However, these HOD Republicans joined Kilgore in tying their support to certain conditions and limitations:
“Kilgore said work requirements like those the Trump administration has allowed Kentucky to impose, coupled with a mandate that recipients contribute a ‘small co-pay,’ would make for “a conservative approach” to expansion.”
At least two Republican Senators now have conditionally endorsed expansion. From The Washington Post:
“One of them — Emmett W. Hanger Jr. (Augusta) — has supported certain forms of expansion for years, though he opposes the hospital tax [‘provider assessment’].”
“Those include a tax credit for middle-income people who already have insurance but are struggling to pay soaring premiums and co-pays. He also wants to beef up the work requirement that the House wants imposed on Medicaid recipients.”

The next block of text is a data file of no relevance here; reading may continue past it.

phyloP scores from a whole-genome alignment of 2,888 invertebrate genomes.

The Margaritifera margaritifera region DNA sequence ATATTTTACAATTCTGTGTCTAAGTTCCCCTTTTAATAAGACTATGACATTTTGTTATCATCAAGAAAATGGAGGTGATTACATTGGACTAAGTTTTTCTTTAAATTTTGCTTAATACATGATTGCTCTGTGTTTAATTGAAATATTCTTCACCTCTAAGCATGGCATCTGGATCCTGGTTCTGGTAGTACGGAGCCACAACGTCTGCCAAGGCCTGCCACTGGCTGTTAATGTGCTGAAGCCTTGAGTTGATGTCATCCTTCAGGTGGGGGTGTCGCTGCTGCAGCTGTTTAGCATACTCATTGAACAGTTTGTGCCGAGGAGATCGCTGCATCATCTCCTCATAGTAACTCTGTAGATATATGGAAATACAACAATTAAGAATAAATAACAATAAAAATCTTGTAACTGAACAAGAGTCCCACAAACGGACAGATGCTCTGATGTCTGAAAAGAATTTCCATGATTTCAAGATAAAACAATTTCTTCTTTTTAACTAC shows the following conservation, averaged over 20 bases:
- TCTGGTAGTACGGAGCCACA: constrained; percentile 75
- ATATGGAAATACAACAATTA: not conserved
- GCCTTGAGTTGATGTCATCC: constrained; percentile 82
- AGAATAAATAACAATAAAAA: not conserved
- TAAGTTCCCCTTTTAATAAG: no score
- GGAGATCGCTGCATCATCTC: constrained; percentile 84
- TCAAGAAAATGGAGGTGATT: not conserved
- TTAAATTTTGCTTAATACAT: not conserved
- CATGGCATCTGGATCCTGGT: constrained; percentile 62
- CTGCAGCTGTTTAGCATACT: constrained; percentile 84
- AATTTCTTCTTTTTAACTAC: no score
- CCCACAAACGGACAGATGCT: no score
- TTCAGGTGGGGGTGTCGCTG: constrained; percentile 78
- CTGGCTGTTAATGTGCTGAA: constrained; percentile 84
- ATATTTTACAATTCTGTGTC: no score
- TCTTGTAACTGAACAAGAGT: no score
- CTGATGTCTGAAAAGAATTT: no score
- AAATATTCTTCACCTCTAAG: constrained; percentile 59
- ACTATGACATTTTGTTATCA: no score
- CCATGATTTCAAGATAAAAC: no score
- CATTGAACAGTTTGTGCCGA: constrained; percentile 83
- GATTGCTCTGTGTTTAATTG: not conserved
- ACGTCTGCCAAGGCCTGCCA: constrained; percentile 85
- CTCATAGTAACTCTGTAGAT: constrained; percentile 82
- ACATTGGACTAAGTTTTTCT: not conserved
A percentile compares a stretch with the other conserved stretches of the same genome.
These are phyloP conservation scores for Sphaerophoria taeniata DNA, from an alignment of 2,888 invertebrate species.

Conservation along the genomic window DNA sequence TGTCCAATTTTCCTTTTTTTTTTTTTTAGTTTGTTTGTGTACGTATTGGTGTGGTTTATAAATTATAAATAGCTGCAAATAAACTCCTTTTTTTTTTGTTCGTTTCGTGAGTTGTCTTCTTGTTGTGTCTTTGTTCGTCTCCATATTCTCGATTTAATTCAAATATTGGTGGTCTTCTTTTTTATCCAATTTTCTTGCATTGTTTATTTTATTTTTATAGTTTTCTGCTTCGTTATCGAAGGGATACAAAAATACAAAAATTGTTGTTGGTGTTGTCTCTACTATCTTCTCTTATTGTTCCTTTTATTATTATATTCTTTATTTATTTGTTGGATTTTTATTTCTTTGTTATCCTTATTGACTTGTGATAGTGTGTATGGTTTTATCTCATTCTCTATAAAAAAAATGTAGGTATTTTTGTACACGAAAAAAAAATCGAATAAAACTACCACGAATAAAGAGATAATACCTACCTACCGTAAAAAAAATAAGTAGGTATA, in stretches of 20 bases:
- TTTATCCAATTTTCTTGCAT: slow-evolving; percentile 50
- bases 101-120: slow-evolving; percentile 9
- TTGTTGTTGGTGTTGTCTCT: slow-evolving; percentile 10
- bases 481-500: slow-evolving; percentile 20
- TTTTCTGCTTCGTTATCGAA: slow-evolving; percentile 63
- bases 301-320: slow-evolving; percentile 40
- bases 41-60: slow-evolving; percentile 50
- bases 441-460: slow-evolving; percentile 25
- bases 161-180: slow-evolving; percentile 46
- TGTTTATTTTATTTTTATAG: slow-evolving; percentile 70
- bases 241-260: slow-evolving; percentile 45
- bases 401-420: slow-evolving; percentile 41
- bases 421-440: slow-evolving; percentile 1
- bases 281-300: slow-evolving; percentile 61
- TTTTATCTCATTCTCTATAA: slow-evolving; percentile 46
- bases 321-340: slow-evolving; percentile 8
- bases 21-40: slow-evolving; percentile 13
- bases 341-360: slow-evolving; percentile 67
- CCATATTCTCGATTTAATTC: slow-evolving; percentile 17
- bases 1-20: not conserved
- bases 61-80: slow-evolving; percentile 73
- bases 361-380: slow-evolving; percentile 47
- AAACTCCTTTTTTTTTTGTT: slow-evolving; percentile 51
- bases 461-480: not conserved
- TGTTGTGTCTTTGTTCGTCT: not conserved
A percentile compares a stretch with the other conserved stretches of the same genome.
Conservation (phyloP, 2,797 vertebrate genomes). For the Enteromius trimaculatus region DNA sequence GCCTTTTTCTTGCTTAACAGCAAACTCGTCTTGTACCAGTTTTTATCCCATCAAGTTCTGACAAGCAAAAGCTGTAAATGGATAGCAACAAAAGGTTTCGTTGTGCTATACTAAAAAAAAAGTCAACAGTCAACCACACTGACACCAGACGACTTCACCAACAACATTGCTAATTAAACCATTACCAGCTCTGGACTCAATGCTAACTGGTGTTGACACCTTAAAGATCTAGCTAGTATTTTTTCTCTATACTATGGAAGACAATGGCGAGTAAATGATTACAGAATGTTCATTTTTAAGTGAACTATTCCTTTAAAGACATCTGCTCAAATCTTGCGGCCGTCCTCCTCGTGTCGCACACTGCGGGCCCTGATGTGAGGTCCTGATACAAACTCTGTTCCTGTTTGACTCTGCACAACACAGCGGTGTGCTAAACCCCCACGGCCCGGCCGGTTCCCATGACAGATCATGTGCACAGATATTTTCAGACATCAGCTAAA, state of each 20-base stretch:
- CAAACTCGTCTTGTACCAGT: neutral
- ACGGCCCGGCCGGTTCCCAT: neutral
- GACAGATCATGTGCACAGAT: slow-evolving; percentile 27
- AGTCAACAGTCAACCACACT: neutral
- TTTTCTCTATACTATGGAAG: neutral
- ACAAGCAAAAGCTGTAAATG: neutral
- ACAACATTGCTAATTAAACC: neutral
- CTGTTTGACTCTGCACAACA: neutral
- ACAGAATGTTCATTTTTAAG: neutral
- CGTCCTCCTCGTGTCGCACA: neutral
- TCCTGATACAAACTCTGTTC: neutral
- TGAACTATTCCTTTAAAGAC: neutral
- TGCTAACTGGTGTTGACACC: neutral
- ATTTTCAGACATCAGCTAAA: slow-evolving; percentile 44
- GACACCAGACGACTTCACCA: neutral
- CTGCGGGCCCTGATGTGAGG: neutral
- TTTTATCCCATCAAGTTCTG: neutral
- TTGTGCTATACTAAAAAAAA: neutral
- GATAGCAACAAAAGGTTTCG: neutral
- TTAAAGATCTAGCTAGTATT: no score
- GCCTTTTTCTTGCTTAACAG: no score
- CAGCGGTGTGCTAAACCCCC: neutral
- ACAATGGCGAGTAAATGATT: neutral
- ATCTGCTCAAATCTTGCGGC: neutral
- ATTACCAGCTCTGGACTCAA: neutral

Expansion scenarios now
There are at least 5 possible Medicaid expansion scenarios:
- Expansion with a perk for lower-middle class. Wagner’s proposal.
- Expansion but no hospital tax. Hanger’s proposal.
- Expansion with work requirements.The HOD proposal.
- Full expansion, no work requirements. Northam’s proposal; unlikely to happen.
- No expansion at all. That’s what 19 Senate Republicans currently say they want; unlikely to happen.
As Governor Northam has advocated, Democrats’ long-term goal must continue to be full Medicaid expansion. But, overriding even that goal, Democrats must help people who are dying, or who are much sicker than they need to be because of untreated illnesses. For this reason, Democrats should make the best possible deal with Republicans.